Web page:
Subjects and methods
The methods used have been described previously (Zhou et al. 2010; Huang et al. 2009). In brief, a cross-sectional study for age-related diseases was conducted in 870 long-lived subjects (>90 years), which was a part of the Project of Longevity and Aging in Dujiangyan (PLAD) and was based on the Dujiangyan (located in Sichuan Province in southwest China) 2005 census. The PLAD aimed to investigate relationships between the environment, lifestyle, genetics, cognitive function, longevity, and age-related diseases. The basic health of volunteers was examined by trained physicians. Results were entered onto a standard form and included a questionnaire on lifestyles and cognitive function [measured using the 30-item Mini-Mental State Examination (MMSE)]. FSG and FSI were determined using the glucose oxidase method and RIAs, respectively. We excluded those who did not complete the MMSE test or where no information on FSG or FSI was available. Subjects with a previous diagnosis of diabetes (they may have used treatments to influence their FSG, FSI, or insulin resistance (IR)) or receiving diabetes medication were also excluded. Overall, 21 men and 26 women were excluded from the study because they had already died or moved out of the area. Of 262 men and 561 women who were interviewed, 38 men and 124 women did not complete the MMSE test. Those that did not provide FSG or FSI information or those with a previous diagnosis of diabetes did not complete MMSEs. Therefore, the study population ultimately comprised 661 long-lived subjects. Informed consents were obtained from all participants (and their legal proxies). The Research Ethics Committee of Sichuan University approved this study.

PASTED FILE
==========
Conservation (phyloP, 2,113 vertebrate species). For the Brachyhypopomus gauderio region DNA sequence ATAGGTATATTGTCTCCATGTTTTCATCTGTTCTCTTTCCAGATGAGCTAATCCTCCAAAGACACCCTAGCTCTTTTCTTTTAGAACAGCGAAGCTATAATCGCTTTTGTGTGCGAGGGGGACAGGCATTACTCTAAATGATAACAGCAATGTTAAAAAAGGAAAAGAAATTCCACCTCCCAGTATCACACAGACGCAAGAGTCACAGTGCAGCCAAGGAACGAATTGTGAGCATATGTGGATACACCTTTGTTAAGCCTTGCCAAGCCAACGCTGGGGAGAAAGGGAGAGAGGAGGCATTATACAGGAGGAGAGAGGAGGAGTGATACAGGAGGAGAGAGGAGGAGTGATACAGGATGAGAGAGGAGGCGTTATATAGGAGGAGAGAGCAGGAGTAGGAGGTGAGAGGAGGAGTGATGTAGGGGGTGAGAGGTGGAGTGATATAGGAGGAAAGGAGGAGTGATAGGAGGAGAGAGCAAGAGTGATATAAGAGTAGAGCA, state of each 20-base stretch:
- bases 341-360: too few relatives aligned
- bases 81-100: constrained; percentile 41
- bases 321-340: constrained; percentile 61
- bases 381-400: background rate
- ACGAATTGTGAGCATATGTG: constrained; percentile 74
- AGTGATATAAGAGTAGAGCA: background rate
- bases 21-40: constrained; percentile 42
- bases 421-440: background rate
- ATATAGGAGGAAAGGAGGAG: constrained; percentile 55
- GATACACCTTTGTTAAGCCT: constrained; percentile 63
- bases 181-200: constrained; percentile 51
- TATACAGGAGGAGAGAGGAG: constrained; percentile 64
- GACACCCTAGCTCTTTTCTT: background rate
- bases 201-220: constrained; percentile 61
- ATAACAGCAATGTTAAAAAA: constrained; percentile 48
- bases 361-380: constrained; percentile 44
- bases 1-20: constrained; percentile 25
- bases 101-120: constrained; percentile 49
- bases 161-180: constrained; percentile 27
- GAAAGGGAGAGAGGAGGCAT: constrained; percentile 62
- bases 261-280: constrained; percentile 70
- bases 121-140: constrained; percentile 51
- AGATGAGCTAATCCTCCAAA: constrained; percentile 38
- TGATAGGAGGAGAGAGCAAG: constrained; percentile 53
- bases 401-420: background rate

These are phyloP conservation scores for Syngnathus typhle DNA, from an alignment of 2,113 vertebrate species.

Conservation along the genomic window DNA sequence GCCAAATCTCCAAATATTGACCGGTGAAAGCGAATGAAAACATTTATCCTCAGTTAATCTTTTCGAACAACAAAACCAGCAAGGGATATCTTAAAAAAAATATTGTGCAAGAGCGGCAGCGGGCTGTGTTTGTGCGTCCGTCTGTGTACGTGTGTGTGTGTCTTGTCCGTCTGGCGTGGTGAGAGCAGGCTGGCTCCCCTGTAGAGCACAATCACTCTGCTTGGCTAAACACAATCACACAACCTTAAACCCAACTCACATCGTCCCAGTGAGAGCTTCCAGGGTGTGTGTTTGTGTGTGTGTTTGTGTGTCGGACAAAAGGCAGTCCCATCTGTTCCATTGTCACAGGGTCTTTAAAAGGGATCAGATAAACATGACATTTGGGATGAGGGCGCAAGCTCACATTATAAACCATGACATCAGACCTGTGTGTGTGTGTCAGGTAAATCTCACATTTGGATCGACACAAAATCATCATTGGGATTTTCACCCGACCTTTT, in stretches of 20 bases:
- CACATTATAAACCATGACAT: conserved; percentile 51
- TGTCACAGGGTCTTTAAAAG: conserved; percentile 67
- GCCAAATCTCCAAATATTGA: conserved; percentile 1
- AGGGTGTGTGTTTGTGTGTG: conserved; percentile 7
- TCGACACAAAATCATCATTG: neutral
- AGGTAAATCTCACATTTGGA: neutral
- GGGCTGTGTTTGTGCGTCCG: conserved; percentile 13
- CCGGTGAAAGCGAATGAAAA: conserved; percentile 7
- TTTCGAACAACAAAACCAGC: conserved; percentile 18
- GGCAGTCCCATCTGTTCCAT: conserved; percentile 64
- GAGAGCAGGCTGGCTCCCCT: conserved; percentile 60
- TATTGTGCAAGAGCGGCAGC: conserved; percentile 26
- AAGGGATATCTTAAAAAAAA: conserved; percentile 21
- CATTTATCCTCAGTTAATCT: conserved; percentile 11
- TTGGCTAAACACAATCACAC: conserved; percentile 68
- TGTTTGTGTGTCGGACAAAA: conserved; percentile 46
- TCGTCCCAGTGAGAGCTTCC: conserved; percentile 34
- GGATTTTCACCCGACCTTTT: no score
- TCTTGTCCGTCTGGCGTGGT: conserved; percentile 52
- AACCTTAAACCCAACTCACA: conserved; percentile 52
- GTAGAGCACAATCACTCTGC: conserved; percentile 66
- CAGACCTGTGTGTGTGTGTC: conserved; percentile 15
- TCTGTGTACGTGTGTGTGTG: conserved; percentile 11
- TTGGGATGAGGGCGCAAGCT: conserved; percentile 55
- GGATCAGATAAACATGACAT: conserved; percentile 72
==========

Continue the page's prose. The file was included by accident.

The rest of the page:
Data collection and measurements
Assessment of cognitive function
The methods used to assess cognitive function have been reported previously (Zhou et al. 2010; Huang et al. 2009). Cognitive function was measured using the 30-item MMSE, which is a global test that includes components that test orientation, attention, calculation, language, and recall. To decrease methodological errors and assure method reliability, the administrator of the test was provided with professional training comprising: (1) reviewing the MMSE procedure and grading system, as outlined in a short booklet and video; (2) observing a geriatrician conduct the MMSE on residents who were not part of the study; and (3) receiving supervision while conducting the MMSE on residents who were not part of the study. Individuals who gave consent to participate in the study were tested using the MMSE. The individuals were categorized as follows: possible dementia (scores between 0 and 18), mild cognitive impairment (scores between 19 and 24), and normal (scores between 25 and 30) (Zhou et al. 2010; Huang et al. 2009; Tombaugh and McIntyre 1992).